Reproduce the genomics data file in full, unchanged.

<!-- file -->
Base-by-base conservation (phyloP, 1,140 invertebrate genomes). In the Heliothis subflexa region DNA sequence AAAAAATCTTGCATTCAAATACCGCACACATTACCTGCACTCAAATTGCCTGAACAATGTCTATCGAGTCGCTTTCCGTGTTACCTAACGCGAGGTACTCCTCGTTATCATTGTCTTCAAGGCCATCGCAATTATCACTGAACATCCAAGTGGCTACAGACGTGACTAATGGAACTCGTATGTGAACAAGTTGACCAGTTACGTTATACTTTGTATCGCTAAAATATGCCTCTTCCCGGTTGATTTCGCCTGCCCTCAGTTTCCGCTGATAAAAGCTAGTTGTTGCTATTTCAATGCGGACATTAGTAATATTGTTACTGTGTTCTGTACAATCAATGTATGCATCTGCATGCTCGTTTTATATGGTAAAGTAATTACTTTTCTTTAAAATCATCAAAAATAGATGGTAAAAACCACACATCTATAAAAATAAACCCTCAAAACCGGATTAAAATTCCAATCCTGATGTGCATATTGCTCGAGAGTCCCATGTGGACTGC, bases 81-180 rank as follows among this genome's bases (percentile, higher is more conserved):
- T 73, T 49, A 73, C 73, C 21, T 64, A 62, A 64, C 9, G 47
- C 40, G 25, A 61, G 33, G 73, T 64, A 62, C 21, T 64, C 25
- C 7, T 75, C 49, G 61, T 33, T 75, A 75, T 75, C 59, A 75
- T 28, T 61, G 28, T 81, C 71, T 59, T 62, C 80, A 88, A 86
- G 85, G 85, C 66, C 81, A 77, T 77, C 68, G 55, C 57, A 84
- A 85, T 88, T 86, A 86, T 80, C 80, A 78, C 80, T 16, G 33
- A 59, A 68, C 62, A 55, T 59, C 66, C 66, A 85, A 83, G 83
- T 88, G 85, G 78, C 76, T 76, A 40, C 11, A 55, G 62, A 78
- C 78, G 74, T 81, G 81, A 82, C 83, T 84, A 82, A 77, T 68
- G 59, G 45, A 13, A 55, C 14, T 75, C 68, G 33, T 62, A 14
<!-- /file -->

Base-by-base conservation (phyloP, 1,140 invertebrate genomes). In the Heliothis subflexa region DNA sequence AAAAAATCTTGCATTCAAATACCGCACACATTACCTGCACTCAAATTGCCTGAACAATGTCTATCGAGTCGCTTTCCGTGTTACCTAACGCGAGGTACTCCTCGTTATCATTGTCTTCAAGGCCATCGCAATTATCACTGAACATCCAAGTGGCTACAGACGTGACTAATGGAACTCGTATGTGAACAAGTTGACCAGTTACGTTATACTTTGTATCGCTAAAATATGCCTCTTCCCGGTTGATTTCGCCTGCCCTCAGTTTCCGCTGATAAAAGCTAGTTGTTGCTATTTCAATGCGGACATTAGTAATATTGTTACTGTGTTCTGTACAATCAATGTATGCATCTGCATGCTCGTTTTATATGGTAAAGTAATTACTTTTCTTTAAAATCATCAAAAATAGATGGTAAAAACCACACATCTATAAAAATAAACCCTCAAAACCGGATTAAAATTCCAATCCTGATGTGCATATTGCTCGAGAGTCCCATGTGGACTGC, bases 81-180 rank as follows among this genome's bases (percentile, higher is more conserved):
- T 73, T 49, A 73, C 73, C 21, T 64, A 62, A 64, C 9, G 47
- C 40, G 25, A 61, G 33, G 73, T 64, A 62, C 21, T 64, C 25
- C 7, T 75, C 49, G 61, T 33, T 75, A 75, T 75, C 59, A 75
- T 28, T 61, G 28, T 81, C 71, T 59, T 62, C 80, A 88, A 86
- G 85, G 85, C 66, C 81, A 77, T 77, C 68, G 55, C 57, A 84
- A 85, T 88, T 86, A 86, T 80, C 80, A 78, C 80, T 16, G 33
- A 59, A 68, C 62, A 55, T 59, C 66, C 66, A 85, A 83, G 83
- T 88, G 85, G 78, C 76, T 76, A 40, C 11, A 55, G 62, A 78
- C 78, G 74, T 81, G 81, A 82, C 83, T 84, A 82, A 77, T 68
- G 59, G 45, A 13, A 55, C 14, T 75, C 68, G 33, T 62, A 14